Is Our Society Becoming Post L Essay

2389 words - 10 pages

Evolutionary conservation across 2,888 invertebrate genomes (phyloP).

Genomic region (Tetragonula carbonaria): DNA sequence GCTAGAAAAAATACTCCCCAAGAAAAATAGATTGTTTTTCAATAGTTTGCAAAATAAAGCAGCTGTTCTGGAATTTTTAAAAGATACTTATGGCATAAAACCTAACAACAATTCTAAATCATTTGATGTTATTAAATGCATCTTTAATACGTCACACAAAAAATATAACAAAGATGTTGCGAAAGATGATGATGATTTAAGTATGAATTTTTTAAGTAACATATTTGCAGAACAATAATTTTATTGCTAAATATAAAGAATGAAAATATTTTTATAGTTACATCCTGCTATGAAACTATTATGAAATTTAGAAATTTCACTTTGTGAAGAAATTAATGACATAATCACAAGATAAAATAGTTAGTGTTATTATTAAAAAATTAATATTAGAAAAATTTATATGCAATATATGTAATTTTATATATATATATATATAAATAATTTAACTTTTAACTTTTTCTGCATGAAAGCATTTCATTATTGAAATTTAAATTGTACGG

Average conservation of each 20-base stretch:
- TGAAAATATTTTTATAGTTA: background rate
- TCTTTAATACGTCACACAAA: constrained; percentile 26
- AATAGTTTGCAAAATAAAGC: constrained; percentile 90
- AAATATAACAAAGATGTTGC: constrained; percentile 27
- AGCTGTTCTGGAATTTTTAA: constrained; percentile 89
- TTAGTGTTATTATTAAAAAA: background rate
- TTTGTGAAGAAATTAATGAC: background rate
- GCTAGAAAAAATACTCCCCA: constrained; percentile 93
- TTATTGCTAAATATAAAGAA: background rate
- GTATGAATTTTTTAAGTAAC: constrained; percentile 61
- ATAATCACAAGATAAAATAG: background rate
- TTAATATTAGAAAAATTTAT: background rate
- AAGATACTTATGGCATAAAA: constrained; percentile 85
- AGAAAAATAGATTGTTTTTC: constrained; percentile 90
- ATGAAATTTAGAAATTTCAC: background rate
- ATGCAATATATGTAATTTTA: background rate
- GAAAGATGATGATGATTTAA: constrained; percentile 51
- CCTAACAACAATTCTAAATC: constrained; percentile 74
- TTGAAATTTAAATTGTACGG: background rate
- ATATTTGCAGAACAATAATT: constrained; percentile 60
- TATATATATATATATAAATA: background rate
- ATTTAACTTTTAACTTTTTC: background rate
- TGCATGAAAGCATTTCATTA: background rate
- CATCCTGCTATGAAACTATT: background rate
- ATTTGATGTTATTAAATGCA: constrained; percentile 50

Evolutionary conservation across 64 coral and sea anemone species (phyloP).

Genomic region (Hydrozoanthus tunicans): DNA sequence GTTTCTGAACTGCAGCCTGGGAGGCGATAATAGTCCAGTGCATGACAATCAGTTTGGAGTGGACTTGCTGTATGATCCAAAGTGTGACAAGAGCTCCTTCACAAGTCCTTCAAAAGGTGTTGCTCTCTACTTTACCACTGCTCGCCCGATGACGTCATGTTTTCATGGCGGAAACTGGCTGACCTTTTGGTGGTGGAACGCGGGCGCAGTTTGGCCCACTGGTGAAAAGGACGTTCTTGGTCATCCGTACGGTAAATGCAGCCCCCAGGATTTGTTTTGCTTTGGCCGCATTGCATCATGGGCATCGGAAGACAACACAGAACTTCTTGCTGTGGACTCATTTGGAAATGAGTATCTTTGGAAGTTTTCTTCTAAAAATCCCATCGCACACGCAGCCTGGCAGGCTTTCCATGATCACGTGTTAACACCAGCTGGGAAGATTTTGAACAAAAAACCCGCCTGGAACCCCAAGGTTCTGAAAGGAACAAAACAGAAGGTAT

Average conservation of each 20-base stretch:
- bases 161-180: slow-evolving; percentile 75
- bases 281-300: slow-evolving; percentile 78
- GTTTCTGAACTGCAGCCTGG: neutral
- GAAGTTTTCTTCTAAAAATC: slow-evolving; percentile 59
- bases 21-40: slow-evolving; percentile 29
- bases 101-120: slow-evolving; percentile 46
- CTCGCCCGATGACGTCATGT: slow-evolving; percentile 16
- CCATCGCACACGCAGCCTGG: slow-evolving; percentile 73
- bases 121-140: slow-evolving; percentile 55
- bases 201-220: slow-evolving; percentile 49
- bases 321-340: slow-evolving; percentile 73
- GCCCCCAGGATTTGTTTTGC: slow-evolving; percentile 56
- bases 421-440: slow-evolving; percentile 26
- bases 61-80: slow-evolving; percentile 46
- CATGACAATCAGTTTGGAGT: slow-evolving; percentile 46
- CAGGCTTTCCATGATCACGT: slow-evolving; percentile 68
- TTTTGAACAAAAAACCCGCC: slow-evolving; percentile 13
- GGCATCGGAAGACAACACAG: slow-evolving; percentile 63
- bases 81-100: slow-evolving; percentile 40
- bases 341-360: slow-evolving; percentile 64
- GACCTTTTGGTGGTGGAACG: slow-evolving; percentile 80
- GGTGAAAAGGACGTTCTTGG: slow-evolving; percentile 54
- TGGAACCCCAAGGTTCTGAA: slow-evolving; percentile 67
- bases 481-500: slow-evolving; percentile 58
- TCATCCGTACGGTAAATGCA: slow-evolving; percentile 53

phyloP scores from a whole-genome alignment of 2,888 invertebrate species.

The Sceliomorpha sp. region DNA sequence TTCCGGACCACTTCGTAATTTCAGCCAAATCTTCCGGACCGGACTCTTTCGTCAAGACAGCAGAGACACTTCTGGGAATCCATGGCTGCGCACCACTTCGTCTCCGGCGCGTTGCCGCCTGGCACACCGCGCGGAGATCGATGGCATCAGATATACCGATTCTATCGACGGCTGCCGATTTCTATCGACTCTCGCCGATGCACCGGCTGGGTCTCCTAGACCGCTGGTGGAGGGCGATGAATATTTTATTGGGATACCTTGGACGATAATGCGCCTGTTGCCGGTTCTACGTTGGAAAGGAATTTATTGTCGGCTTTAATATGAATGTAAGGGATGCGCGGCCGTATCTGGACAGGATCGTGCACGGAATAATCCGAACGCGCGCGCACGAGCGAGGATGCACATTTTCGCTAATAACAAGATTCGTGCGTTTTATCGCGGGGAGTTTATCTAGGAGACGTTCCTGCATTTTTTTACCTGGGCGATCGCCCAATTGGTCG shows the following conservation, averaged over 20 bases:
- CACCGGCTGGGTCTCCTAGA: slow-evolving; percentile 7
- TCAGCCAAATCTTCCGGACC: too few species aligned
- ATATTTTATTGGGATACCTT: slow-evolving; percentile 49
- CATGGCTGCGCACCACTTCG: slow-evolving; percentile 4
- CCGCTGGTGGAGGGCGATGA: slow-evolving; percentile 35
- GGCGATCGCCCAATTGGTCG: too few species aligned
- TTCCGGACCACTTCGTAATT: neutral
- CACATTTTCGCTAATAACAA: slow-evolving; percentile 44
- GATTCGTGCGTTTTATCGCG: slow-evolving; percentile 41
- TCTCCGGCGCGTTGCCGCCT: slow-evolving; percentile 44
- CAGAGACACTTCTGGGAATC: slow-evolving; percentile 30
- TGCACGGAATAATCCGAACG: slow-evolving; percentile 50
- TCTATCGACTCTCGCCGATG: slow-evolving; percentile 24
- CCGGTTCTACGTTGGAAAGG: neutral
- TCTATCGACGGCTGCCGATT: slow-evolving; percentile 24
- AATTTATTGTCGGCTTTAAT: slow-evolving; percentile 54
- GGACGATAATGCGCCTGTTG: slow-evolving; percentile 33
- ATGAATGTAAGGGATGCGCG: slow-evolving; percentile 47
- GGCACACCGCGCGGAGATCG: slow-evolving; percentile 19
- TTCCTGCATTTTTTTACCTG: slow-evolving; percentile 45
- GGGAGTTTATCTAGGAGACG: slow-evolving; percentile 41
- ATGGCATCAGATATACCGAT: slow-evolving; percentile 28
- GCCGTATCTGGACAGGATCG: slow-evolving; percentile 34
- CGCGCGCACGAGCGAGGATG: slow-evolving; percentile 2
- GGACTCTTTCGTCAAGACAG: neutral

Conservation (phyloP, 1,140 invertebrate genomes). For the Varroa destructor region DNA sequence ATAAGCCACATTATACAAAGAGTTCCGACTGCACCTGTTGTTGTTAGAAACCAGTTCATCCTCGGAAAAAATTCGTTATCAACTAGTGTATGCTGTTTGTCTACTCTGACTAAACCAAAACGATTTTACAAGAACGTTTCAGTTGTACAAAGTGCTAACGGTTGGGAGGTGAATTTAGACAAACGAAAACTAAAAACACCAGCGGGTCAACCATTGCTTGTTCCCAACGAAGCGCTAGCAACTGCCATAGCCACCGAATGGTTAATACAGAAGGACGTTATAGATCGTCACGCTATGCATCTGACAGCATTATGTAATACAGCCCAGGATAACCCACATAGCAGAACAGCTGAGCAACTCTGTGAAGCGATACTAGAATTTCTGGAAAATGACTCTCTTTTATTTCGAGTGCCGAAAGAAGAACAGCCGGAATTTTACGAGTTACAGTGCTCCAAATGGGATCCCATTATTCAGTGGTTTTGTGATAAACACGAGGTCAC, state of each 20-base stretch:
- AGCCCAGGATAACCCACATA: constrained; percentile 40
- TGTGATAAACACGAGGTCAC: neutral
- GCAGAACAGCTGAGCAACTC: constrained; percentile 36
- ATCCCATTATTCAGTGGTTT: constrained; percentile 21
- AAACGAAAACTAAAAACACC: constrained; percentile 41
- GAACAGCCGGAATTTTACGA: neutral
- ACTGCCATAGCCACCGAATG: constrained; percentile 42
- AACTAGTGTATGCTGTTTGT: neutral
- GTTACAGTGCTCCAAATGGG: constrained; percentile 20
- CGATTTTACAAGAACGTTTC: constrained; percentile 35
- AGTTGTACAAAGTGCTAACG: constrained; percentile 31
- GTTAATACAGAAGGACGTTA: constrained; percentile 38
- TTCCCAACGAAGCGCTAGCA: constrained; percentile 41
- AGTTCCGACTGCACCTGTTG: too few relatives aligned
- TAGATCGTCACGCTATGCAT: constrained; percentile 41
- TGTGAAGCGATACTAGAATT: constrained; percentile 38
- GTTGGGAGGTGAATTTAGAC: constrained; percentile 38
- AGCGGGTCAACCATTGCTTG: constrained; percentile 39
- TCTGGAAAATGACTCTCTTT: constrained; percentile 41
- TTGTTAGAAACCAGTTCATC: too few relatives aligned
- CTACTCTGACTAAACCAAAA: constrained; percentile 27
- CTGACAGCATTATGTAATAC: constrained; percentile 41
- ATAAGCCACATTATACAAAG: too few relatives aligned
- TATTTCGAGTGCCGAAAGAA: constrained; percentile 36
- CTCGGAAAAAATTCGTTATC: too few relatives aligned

Is our society becoming post-literate? Thousands of years have passed since our culture invented an alphabet to allow spoken words to be permanently recorded. This 'great leap' from orality to literacy had many consequences that will be discussed here. However, many other technologies have come into existence since the alphabet was invented and it has been suggested that we have moved beyond a stage of basic literacy into a new kind of 'post-literacy' or 'secondary orality' (Ong 1982), brought about by these new technologies. This essay will look at the differences between an oral culture and a literate one, describe the effects of literacy upon society, and look at technological breakthroughs, such as the Gutenberg press and more modern inventions such as television, telephone and computers, to see whether we are entering a new era in our progression from oral communication. I will try to examine if this supposed post-literacy, created by new means of communication, is a new stage in our development with profound effects on the structure of our society and look at how different life is with modern technology than life with simple literacy.I will start by comparing orality and literacy to illustrate the deep implications of each. An oral culture is one in which all communication is by talking and listening. The fact that there is no means of writing anything down means that all values and morals of the given society are stored in the minds of the people. As cultural knowledge is so deeply embedded into stories and ritual the concept of knowledge actually existing as a separate entity is non-existent in an oral society. Walter Ong (1982) says that in these kinds of societies knowledge is performed through the telling of stories and the carrying out of rituals. There is no separation of the 'knower from the known' (Havelock 1976). The myths and folktales of the village storyteller do not have a script, this would be an oral version of literacy, they are recreated anew with each performance. There simply is no 'text' apart from each individual incarnation of each tale. The performer of a tale is combining an act of creation with an act of transmission. His primary work is to transmit the culture of the tribe, and in this act of transmission he must be conservative as changes in oral knowledge cannot be undone, for there are no old copies to go back to. Over time, however, subtle differences in the plot can be detected, a process Ong calls 'homeostasis' (Ong 1982).This homeostasis comes about because of the nature of the way cultural knowledge is communicated. When a storyteller stands in front of a group of people he doesn't stand and give a lecture, he tells a story using different words each time it is retold. There is a large degree of interaction between the storyteller and the people listening to what is being said. Gestures and the use of tone emphasise certain parts of the story. If the values that are held in high regard by the culture shift...

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